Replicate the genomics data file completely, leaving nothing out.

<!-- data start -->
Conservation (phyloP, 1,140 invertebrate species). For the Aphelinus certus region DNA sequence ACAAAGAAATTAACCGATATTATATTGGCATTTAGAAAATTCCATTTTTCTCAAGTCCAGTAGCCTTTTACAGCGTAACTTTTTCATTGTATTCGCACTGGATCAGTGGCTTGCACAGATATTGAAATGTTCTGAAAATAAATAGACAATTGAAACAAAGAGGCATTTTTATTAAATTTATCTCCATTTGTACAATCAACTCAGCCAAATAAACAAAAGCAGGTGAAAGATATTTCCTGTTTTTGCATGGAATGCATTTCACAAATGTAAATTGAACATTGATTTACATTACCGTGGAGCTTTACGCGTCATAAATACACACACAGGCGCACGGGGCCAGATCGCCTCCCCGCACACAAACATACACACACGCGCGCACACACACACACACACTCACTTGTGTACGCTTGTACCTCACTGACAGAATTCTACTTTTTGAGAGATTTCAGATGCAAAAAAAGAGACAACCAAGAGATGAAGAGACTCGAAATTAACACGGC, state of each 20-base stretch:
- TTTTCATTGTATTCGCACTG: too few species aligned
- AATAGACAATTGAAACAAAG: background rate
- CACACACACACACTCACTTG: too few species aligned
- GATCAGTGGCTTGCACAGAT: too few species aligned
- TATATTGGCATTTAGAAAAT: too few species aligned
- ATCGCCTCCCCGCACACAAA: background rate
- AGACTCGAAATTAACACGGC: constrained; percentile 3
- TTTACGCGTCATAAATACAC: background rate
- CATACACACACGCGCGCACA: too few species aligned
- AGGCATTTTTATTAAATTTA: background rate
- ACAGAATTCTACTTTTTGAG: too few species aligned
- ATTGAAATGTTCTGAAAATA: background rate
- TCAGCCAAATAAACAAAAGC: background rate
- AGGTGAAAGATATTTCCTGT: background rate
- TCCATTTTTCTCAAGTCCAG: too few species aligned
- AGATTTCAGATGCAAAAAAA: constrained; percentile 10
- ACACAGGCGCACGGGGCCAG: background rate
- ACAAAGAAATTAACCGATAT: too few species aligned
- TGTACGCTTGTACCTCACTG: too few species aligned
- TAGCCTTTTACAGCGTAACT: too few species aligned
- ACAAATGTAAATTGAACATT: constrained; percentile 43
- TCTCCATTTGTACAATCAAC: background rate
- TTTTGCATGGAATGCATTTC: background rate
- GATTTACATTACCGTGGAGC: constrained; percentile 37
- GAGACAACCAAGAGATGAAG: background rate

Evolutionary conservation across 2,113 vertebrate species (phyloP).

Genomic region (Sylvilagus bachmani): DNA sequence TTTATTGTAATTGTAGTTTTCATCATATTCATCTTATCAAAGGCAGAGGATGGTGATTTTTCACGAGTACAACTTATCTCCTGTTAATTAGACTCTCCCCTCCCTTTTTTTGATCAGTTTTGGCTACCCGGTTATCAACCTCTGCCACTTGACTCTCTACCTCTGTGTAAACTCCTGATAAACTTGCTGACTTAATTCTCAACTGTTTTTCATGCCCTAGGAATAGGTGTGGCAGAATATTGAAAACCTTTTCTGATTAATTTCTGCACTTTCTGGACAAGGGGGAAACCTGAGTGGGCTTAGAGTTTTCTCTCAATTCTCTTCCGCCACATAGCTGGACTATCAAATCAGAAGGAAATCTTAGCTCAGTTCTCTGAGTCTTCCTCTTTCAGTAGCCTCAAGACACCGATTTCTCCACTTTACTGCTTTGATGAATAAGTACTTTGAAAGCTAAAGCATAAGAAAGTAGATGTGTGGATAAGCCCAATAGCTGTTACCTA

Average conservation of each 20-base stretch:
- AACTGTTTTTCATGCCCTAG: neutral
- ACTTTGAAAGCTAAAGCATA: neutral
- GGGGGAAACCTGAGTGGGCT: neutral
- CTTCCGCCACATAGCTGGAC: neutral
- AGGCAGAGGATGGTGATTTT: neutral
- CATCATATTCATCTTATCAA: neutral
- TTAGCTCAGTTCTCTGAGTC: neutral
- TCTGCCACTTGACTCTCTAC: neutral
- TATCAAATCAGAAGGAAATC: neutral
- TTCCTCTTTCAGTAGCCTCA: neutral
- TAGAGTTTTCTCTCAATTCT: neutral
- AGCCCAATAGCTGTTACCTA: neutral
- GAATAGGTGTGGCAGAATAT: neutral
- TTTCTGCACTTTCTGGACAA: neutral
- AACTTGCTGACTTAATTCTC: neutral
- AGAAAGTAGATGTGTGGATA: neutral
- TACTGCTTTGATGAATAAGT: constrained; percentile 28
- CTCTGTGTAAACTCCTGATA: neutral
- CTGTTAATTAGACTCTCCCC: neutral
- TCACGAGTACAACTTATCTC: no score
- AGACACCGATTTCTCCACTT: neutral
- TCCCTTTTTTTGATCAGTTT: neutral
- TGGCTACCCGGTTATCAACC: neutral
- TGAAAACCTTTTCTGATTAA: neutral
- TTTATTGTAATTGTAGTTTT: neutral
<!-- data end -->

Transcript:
Conservation (phyloP, 1,140 invertebrate species). For the Aphelinus certus region DNA sequence ACAAAGAAATTAACCGATATTATATTGGCATTTAGAAAATTCCATTTTTCTCAAGTCCAGTAGCCTTTTACAGCGTAACTTTTTCATTGTATTCGCACTGGATCAGTGGCTTGCACAGATATTGAAATGTTCTGAAAATAAATAGACAATTGAAACAAAGAGGCATTTTTATTAAATTTATCTCCATTTGTACAATCAACTCAGCCAAATAAACAAAAGCAGGTGAAAGATATTTCCTGTTTTTGCATGGAATGCATTTCACAAATGTAAATTGAACATTGATTTACATTACCGTGGAGCTTTACGCGTCATAAATACACACACAGGCGCACGGGGCCAGATCGCCTCCCCGCACACAAACATACACACACGCGCGCACACACACACACACACTCACTTGTGTACGCTTGTACCTCACTGACAGAATTCTACTTTTTGAGAGATTTCAGATGCAAAAAAAGAGACAACCAAGAGATGAAGAGACTCGAAATTAACACGGC, state of each 20-base stretch:
- TTTTCATTGTATTCGCACTG: too few species aligned
- AATAGACAATTGAAACAAAG: background rate
- CACACACACACACTCACTTG: too few species aligned
- GATCAGTGGCTTGCACAGAT: too few species aligned
- TATATTGGCATTTAGAAAAT: too few species aligned
- ATCGCCTCCCCGCACACAAA: background rate
- AGACTCGAAATTAACACGGC: constrained; percentile 3
- TTTACGCGTCATAAATACAC: background rate
- CATACACACACGCGCGCACA: too few species aligned
- AGGCATTTTTATTAAATTTA: background rate
- ACAGAATTCTACTTTTTGAG: too few species aligned
- ATTGAAATGTTCTGAAAATA: background rate
- TCAGCCAAATAAACAAAAGC: background rate
- AGGTGAAAGATATTTCCTGT: background rate
- TCCATTTTTCTCAAGTCCAG: too few species aligned
- AGATTTCAGATGCAAAAAAA: constrained; percentile 10
- ACACAGGCGCACGGGGCCAG: background rate
- ACAAAGAAATTAACCGATAT: too few species aligned
- TGTACGCTTGTACCTCACTG: too few species aligned
- TAGCCTTTTACAGCGTAACT: too few species aligned
- ACAAATGTAAATTGAACATT: constrained; percentile 43
- TCTCCATTTGTACAATCAAC: background rate
- TTTTGCATGGAATGCATTTC: background rate
- GATTTACATTACCGTGGAGC: constrained; percentile 37
- GAGACAACCAAGAGATGAAG: background rate

Evolutionary conservation across 2,113 vertebrate species (phyloP).

Genomic region (Sylvilagus bachmani): DNA sequence TTTATTGTAATTGTAGTTTTCATCATATTCATCTTATCAAAGGCAGAGGATGGTGATTTTTCACGAGTACAACTTATCTCCTGTTAATTAGACTCTCCCCTCCCTTTTTTTGATCAGTTTTGGCTACCCGGTTATCAACCTCTGCCACTTGACTCTCTACCTCTGTGTAAACTCCTGATAAACTTGCTGACTTAATTCTCAACTGTTTTTCATGCCCTAGGAATAGGTGTGGCAGAATATTGAAAACCTTTTCTGATTAATTTCTGCACTTTCTGGACAAGGGGGAAACCTGAGTGGGCTTAGAGTTTTCTCTCAATTCTCTTCCGCCACATAGCTGGACTATCAAATCAGAAGGAAATCTTAGCTCAGTTCTCTGAGTCTTCCTCTTTCAGTAGCCTCAAGACACCGATTTCTCCACTTTACTGCTTTGATGAATAAGTACTTTGAAAGCTAAAGCATAAGAAAGTAGATGTGTGGATAAGCCCAATAGCTGTTACCTA

Average conservation of each 20-base stretch:
- AACTGTTTTTCATGCCCTAG: neutral
- ACTTTGAAAGCTAAAGCATA: neutral
- GGGGGAAACCTGAGTGGGCT: neutral
- CTTCCGCCACATAGCTGGAC: neutral
- AGGCAGAGGATGGTGATTTT: neutral
- CATCATATTCATCTTATCAA: neutral
- TTAGCTCAGTTCTCTGAGTC: neutral
- TCTGCCACTTGACTCTCTAC: neutral
- TATCAAATCAGAAGGAAATC: neutral
- TTCCTCTTTCAGTAGCCTCA: neutral
- TAGAGTTTTCTCTCAATTCT: neutral
- AGCCCAATAGCTGTTACCTA: neutral
- GAATAGGTGTGGCAGAATAT: neutral
- TTTCTGCACTTTCTGGACAA: neutral
- AACTTGCTGACTTAATTCTC: neutral
- AGAAAGTAGATGTGTGGATA: neutral
- TACTGCTTTGATGAATAAGT: constrained; percentile 28
- CTCTGTGTAAACTCCTGATA: neutral
- CTGTTAATTAGACTCTCCCC: neutral
- TCACGAGTACAACTTATCTC: no score
- AGACACCGATTTCTCCACTT: neutral
- TCCCTTTTTTTGATCAGTTT: neutral
- TGGCTACCCGGTTATCAACC: neutral
- TGAAAACCTTTTCTGATTAA: neutral
- TTTATTGTAATTGTAGTTTT: neutral